Thursday, May 5, 2016

Party Puts Ren Zhiqiang on One Year Probation for Online Posts

On March 1, 2016 the state sponsored China Daily published an article entitled “Beijing CPC Committee Vows Punishment for Ren Zhiqiang.” Some excerpts:
A Beijing district committee of the Communist Party of China (CPC) pledged severe intraparty penalties for Ren Zhiqiang, a celebrity blogger and property developer whose accounts were closed for allegedly spreading illegal information.

The Xicheng district committee of the CPC on Monday issued a circular saying Ren, "as a CPC member, has been releasing illegal information and making inappropriate comments online, resulting in a vile influence and damage to the party image."

The committee, where Ren's CPC membership is registered and managed, said it would punish him strictly according to party rules.
On March 4, 2016, the official website of the Beijing Xicheng District government published a notice entitled "The Fourth Party Branch of Beijing Xicheng's Department of Security Oversight Launches Study Project on Party Political Discipline and Political Norm Compliance" (西城区安全监管局第四党支部开展遵守党的政治纪律和政治规矩专题学习). Here is a full translation:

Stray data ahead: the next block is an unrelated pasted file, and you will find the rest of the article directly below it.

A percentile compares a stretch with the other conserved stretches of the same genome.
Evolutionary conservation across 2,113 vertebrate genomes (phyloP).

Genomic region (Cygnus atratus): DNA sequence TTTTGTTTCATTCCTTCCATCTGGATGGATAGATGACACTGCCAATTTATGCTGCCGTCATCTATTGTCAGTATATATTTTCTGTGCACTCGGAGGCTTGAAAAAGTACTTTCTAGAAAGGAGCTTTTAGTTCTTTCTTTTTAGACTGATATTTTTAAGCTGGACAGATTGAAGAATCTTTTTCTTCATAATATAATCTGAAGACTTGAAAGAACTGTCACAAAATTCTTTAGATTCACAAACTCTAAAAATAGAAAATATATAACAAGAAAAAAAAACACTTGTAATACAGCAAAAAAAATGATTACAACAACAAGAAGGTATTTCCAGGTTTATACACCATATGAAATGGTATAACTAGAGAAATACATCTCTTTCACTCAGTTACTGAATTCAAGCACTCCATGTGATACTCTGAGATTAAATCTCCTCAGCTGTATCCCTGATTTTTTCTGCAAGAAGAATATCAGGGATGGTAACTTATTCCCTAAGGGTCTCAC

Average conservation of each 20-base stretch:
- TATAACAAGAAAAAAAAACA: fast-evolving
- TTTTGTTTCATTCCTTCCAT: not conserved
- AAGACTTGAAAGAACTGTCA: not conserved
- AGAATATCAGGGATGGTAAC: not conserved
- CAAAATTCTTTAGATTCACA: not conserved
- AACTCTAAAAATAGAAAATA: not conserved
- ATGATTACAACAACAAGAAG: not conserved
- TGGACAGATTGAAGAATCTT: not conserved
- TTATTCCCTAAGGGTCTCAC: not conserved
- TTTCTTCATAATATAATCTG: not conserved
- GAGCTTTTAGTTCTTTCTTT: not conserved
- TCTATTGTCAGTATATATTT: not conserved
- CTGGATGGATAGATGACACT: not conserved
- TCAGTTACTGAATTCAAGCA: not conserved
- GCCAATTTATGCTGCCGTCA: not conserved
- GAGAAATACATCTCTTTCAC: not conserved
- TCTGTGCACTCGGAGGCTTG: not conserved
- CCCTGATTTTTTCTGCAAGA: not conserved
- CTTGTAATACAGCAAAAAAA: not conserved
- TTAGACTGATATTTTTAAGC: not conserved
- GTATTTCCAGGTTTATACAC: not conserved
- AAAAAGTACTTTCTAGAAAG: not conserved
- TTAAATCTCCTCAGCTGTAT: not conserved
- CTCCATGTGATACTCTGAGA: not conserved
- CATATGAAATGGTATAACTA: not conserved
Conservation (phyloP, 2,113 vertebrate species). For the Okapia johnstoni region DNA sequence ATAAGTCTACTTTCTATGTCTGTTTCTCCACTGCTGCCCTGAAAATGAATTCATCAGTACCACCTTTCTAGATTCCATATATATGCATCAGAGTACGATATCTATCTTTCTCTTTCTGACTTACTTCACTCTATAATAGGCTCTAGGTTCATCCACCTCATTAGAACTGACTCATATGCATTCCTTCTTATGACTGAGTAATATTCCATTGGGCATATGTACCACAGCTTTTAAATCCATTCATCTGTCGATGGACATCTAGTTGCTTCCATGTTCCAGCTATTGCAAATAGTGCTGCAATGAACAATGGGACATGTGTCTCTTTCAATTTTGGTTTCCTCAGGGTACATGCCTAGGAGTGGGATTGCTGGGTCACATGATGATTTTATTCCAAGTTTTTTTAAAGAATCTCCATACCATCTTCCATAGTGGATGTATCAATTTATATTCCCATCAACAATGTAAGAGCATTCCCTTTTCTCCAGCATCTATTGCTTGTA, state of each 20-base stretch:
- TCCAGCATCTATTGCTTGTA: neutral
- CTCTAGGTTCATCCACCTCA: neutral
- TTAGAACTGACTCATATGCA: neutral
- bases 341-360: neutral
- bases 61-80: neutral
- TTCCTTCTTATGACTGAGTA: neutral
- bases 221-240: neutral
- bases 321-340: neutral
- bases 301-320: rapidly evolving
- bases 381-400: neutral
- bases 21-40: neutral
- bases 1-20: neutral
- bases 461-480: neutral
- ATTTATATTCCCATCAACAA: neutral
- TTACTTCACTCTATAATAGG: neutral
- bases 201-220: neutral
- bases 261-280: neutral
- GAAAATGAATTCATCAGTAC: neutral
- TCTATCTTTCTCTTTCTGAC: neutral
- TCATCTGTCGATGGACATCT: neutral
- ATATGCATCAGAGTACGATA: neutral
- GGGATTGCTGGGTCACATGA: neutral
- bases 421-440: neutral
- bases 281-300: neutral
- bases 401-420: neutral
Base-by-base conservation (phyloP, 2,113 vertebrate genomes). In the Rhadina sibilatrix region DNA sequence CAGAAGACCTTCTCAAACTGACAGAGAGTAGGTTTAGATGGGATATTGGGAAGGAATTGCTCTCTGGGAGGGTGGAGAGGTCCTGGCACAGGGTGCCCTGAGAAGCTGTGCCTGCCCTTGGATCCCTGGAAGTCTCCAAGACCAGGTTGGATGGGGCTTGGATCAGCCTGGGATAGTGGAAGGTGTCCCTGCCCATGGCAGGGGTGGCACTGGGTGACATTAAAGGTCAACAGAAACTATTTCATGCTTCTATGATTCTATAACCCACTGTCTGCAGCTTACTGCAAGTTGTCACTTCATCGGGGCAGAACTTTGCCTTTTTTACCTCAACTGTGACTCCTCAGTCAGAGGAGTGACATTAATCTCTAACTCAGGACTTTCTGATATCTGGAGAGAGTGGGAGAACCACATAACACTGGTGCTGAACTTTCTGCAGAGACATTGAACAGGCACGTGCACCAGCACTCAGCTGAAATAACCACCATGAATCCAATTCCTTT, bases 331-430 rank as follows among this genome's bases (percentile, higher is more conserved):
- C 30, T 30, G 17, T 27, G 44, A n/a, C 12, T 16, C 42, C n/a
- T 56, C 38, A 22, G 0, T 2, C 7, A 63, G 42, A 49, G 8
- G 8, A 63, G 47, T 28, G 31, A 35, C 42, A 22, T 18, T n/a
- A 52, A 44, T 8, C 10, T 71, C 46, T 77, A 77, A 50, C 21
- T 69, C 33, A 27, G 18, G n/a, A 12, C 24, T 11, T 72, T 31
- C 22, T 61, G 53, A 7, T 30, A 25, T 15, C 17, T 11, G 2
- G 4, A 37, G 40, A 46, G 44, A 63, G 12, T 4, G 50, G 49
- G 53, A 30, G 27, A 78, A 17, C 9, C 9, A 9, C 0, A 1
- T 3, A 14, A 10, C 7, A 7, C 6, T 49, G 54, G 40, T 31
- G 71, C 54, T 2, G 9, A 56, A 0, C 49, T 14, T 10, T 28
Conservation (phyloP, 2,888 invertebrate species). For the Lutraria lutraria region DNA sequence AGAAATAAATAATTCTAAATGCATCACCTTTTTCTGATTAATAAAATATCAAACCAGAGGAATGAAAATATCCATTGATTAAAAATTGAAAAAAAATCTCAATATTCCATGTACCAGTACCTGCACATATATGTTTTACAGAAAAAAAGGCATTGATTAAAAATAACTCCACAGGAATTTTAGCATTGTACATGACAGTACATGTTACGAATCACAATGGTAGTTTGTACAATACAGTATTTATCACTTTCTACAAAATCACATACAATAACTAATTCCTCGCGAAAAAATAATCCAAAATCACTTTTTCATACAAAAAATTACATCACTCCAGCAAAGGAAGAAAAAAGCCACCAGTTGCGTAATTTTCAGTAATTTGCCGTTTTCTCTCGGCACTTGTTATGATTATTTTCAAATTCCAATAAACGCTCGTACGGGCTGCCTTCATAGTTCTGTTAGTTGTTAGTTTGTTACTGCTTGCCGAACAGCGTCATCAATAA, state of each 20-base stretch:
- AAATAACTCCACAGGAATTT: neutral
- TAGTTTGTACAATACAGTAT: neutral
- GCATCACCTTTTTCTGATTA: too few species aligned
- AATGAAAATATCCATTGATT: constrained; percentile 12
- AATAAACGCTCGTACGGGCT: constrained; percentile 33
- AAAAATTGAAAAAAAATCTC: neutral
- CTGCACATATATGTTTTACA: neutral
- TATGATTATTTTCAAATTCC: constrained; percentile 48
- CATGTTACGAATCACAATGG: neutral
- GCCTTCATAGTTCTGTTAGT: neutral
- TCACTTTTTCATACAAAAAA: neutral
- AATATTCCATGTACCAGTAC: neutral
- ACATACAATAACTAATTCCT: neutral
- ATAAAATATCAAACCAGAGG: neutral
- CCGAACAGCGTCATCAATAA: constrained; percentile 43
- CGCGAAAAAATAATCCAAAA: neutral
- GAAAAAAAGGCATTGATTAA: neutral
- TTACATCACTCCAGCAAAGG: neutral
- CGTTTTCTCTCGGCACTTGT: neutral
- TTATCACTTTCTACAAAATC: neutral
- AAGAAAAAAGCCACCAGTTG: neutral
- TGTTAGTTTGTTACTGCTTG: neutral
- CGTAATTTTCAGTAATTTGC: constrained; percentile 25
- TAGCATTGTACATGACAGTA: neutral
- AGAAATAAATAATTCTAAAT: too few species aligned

Recently, the Fourth Party Branch of Beijing Xicheng's Department of Security Oversight launched study project on Party political discipline and political norm compliance. They communicated the major themes of the "Beijing Xicheng Party Central Committee Notice Regarding Correctly Recognizing Ren Zhiqiang's Severe Discipline Issues, and in addition organized study sessions of the "Central Party's Eight Rules," "Chinese Communist Party Standards for Honesty and Self-discipline," and "Regulations on Chinese Communist Party Disciplinary Sanctions." Through these study sessions, vast numbers of cadres were abel to correctly recognize the problems associated with Ren Zhiqiang's severe violations of Party political discipline, draw lessons from the instruction, and learn a great deal. Their consciousness of discipline compliance and norm compliance was strengthened, particularly as it relates to insisting upon prioritizing the Party political discipline and political norms, remaining steadfastly idealistic, and maintaining a firm political stance, building a firm political conciseness, and an awareness of the overall situation, the bottom lines, the model behaviors, and the red wall [N.B. - a reference to Zhongnanhai], as well as the need to maintain a high degree of consistency with the central Party in their thoughts, politics, and deeds.